Anti-Discrimination Board of NSW

​Changes to vilification laws

Published: 25 September 2018

Criminal offences for serious vilification have been relocated to the Crimes Act 1900, as a result of legislation that came into force on 13 August 2018.

The Crimes Amendment (Publicly Threatening and Inciting Violence) Act 2018 created a single new offence within the Crimes Act 1900 of publicly threatening or inciting violence on the grounds of race, religion, sexual orientation, gender identity, intersex status and HIV/AIDS status (Section 93Z). The new offence replaces four separate offences that were in the Anti-Discimrination Act 1977 (NSW) (ADA) which have now been removed.

The Anti-Discrimination Board continues to accept and investigate complaints of vilification on the grounds of race, homosexuality, transgender status and HIV/AIDS status, but complaints of vilification involving threatened violence or incitement to violence should be referred directly to NSW Police.

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Vilification is defined under the ADA as a public act that incites hatred, serious contempt or severe ridicule towards a person or group because of certain characteristics.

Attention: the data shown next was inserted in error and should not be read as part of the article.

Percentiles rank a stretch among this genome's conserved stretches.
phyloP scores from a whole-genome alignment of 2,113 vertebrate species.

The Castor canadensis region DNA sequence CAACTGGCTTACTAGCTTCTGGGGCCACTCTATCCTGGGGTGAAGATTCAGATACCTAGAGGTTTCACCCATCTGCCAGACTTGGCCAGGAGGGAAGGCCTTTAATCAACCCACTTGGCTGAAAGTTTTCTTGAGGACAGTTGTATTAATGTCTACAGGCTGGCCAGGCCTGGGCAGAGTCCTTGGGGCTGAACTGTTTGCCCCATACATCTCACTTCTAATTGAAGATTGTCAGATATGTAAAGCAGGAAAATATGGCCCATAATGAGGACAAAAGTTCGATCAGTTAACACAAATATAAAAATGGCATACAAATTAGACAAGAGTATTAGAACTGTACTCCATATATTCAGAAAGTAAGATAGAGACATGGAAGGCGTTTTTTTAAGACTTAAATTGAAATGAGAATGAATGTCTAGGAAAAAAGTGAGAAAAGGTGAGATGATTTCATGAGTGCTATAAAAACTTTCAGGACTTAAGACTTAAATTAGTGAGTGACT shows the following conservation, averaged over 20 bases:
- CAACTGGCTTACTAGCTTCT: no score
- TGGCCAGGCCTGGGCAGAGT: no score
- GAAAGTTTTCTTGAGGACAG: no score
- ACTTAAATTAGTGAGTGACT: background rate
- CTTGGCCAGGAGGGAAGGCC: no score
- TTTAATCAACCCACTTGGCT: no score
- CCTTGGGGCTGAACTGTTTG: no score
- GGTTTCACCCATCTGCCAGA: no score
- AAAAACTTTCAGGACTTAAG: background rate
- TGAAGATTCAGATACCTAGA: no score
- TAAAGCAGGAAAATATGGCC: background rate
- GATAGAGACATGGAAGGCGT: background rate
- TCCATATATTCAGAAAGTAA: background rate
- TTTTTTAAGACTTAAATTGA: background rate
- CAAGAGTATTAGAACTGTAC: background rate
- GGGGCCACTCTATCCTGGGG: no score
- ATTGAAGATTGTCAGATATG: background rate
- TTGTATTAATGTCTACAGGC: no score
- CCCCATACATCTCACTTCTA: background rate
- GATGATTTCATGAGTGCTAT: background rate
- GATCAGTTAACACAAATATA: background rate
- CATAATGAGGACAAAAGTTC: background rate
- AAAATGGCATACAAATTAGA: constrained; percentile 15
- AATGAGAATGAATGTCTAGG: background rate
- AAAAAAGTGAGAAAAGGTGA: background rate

Changes under the new legislation

The new legislation introduces a number of changes, including:

  • There is no longer a six-month time limit on prosecution.
  • There are higher maximum penalties (100 penalty points and/or three years imprisonment for individuals and 500 penalty points for corporations).
  • Presumed attributes are covered for all grounds. This means it is irrelevant whether the offender’s assumptions or beliefs about the race, religion etc of the others were correct.
  • A person can be found guilty if they intentionally or recklessly threaten or incite violence.
  • There is no need to prove actual incitement to violence, just that the public act was capable of inciting violence.
  • The definition of ‘public act’ has been updated to include social and other electronic media.

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